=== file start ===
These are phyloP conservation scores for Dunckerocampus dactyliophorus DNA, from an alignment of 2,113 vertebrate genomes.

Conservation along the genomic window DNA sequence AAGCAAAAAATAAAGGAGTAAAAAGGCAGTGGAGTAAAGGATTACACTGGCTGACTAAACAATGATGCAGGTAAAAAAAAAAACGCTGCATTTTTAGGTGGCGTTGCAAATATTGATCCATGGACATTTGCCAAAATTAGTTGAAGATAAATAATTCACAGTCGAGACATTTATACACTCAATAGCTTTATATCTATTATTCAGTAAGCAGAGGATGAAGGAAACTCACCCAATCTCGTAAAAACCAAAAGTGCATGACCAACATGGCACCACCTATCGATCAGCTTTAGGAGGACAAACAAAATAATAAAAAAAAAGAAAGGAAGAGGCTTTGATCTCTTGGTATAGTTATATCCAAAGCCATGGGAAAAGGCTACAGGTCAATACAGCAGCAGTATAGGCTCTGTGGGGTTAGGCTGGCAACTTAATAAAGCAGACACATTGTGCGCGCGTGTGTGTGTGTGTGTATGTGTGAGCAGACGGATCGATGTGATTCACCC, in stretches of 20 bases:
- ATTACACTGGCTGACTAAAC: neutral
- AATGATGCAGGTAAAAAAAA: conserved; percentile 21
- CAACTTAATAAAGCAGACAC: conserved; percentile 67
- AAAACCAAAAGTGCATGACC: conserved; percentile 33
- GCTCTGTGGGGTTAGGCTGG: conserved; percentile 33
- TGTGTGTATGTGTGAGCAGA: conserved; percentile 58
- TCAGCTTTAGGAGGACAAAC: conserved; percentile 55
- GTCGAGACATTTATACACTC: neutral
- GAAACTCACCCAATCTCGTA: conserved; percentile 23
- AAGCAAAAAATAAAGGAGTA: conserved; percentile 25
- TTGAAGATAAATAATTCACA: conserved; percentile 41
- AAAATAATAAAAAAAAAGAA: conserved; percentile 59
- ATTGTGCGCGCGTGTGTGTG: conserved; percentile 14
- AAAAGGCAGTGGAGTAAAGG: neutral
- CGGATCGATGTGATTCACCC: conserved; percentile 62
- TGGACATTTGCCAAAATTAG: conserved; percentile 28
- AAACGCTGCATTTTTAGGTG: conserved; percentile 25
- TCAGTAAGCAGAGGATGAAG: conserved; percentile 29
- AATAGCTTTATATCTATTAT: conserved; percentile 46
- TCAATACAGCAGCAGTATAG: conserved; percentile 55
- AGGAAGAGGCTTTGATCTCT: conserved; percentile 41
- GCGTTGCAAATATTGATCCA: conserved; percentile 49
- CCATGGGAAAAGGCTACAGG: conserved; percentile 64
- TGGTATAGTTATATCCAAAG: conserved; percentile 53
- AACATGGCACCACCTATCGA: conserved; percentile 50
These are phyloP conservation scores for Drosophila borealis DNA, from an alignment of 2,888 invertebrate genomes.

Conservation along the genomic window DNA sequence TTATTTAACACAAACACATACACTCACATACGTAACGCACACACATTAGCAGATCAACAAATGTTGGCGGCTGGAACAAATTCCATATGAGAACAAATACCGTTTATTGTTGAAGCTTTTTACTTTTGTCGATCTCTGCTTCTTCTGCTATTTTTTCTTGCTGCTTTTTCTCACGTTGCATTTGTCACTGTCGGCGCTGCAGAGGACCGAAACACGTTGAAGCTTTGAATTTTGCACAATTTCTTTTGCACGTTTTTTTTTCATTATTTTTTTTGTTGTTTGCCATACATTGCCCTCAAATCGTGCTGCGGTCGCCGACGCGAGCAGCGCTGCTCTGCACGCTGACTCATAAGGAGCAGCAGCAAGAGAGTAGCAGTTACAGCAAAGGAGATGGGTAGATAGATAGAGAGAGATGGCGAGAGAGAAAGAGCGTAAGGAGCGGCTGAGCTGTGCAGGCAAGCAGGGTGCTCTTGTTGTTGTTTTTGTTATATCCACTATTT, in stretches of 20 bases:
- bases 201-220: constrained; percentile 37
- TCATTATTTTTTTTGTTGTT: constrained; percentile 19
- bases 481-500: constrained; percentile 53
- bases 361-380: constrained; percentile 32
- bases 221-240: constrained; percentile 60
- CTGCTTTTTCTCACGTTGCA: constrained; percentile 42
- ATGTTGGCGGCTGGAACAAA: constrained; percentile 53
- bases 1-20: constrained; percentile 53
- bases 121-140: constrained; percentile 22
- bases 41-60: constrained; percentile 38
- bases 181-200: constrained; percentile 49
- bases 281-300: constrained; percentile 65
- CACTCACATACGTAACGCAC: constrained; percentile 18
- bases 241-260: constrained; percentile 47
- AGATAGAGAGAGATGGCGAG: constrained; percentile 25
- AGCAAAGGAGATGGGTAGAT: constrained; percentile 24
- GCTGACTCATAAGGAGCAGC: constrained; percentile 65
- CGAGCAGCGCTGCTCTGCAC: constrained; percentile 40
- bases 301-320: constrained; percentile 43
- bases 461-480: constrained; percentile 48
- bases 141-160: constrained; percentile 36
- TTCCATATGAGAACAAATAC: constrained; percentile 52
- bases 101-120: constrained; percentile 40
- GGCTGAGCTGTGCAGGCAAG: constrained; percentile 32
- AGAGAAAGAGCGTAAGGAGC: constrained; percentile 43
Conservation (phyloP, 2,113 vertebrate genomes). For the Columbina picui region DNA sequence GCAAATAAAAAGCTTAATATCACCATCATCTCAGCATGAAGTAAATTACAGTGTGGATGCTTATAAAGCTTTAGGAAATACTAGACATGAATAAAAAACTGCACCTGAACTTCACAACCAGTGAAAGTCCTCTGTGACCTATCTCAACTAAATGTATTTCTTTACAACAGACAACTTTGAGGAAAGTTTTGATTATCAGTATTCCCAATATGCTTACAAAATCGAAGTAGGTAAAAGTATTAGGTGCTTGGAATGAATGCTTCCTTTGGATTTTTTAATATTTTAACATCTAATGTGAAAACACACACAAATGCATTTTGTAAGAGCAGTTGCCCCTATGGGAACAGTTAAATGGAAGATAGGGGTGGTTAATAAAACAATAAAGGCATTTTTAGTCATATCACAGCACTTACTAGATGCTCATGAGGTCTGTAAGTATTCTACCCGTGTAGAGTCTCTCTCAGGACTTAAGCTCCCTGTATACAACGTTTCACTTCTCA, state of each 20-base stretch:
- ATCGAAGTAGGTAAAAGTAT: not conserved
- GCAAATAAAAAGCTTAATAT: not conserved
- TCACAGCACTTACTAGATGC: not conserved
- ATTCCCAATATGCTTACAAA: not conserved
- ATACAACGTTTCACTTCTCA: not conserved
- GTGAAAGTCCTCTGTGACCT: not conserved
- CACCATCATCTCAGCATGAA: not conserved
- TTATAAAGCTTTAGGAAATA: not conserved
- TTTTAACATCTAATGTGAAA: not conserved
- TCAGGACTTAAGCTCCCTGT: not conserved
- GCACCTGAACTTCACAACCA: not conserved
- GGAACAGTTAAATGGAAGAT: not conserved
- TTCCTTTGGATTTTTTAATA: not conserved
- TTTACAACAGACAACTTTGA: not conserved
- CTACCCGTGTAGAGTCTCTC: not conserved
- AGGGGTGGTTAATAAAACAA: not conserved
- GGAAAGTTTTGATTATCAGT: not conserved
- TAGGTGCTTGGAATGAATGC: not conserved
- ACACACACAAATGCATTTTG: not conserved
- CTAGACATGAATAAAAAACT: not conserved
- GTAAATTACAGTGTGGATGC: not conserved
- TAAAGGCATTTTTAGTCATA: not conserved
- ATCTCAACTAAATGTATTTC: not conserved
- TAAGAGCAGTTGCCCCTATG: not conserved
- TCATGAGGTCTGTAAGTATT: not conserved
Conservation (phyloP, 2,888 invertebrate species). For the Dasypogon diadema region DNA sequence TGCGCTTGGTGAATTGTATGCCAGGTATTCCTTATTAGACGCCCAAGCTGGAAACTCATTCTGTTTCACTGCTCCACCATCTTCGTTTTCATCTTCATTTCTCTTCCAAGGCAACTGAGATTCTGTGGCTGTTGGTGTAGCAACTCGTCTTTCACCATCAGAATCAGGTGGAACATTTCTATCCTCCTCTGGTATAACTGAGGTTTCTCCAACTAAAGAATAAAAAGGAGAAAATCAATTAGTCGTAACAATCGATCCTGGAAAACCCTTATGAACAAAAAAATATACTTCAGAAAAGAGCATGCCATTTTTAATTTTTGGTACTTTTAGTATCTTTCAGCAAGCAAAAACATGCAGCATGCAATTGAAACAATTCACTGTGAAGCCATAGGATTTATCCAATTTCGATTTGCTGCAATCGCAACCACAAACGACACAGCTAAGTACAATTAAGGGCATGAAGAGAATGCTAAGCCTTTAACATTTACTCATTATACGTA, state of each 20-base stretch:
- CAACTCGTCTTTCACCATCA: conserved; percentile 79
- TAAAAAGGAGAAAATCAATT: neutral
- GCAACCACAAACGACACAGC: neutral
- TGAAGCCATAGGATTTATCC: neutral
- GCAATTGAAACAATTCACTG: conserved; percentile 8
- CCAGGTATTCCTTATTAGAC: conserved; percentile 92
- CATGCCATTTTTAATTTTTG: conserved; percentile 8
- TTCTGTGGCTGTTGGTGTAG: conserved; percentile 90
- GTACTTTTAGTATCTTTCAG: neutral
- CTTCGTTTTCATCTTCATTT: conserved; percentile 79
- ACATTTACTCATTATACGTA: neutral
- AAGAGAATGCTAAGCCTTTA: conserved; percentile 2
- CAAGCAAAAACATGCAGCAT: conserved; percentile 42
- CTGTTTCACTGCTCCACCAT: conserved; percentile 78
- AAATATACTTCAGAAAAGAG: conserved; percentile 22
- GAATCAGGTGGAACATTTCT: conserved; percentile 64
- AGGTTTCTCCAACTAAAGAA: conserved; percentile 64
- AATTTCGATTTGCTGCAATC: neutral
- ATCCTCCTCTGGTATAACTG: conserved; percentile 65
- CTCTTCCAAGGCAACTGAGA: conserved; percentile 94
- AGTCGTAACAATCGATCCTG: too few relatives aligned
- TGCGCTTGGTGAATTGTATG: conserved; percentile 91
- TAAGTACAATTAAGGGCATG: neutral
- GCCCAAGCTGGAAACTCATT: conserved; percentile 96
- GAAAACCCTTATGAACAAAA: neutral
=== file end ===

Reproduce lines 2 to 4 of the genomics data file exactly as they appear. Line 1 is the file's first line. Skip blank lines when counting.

Conservation along the genomic window DNA sequence AAGCAAAAAATAAAGGAGTAAAAAGGCAGTGGAGTAAAGGATTACACTGGCTGACTAAACAATGATGCAGGTAAAAAAAAAAACGCTGCATTTTTAGGTGGCGTTGCAAATATTGATCCATGGACATTTGCCAAAATTAGTTGAAGATAAATAATTCACAGTCGAGACATTTATACACTCAATAGCTTTATATCTATTATTCAGTAAGCAGAGGATGAAGGAAACTCACCCAATCTCGTAAAAACCAAAAGTGCATGACCAACATGGCACCACCTATCGATCAGCTTTAGGAGGACAAACAAAATAATAAAAAAAAAGAAAGGAAGAGGCTTTGATCTCTTGGTATAGTTATATCCAAAGCCATGGGAAAAGGCTACAGGTCAATACAGCAGCAGTATAGGCTCTGTGGGGTTAGGCTGGCAACTTAATAAAGCAGACACATTGTGCGCGCGTGTGTGTGTGTGTGTATGTGTGAGCAGACGGATCGATGTGATTCACCC, in stretches of 20 bases:
- ATTACACTGGCTGACTAAAC: neutral
- AATGATGCAGGTAAAAAAAA: conserved; percentile 21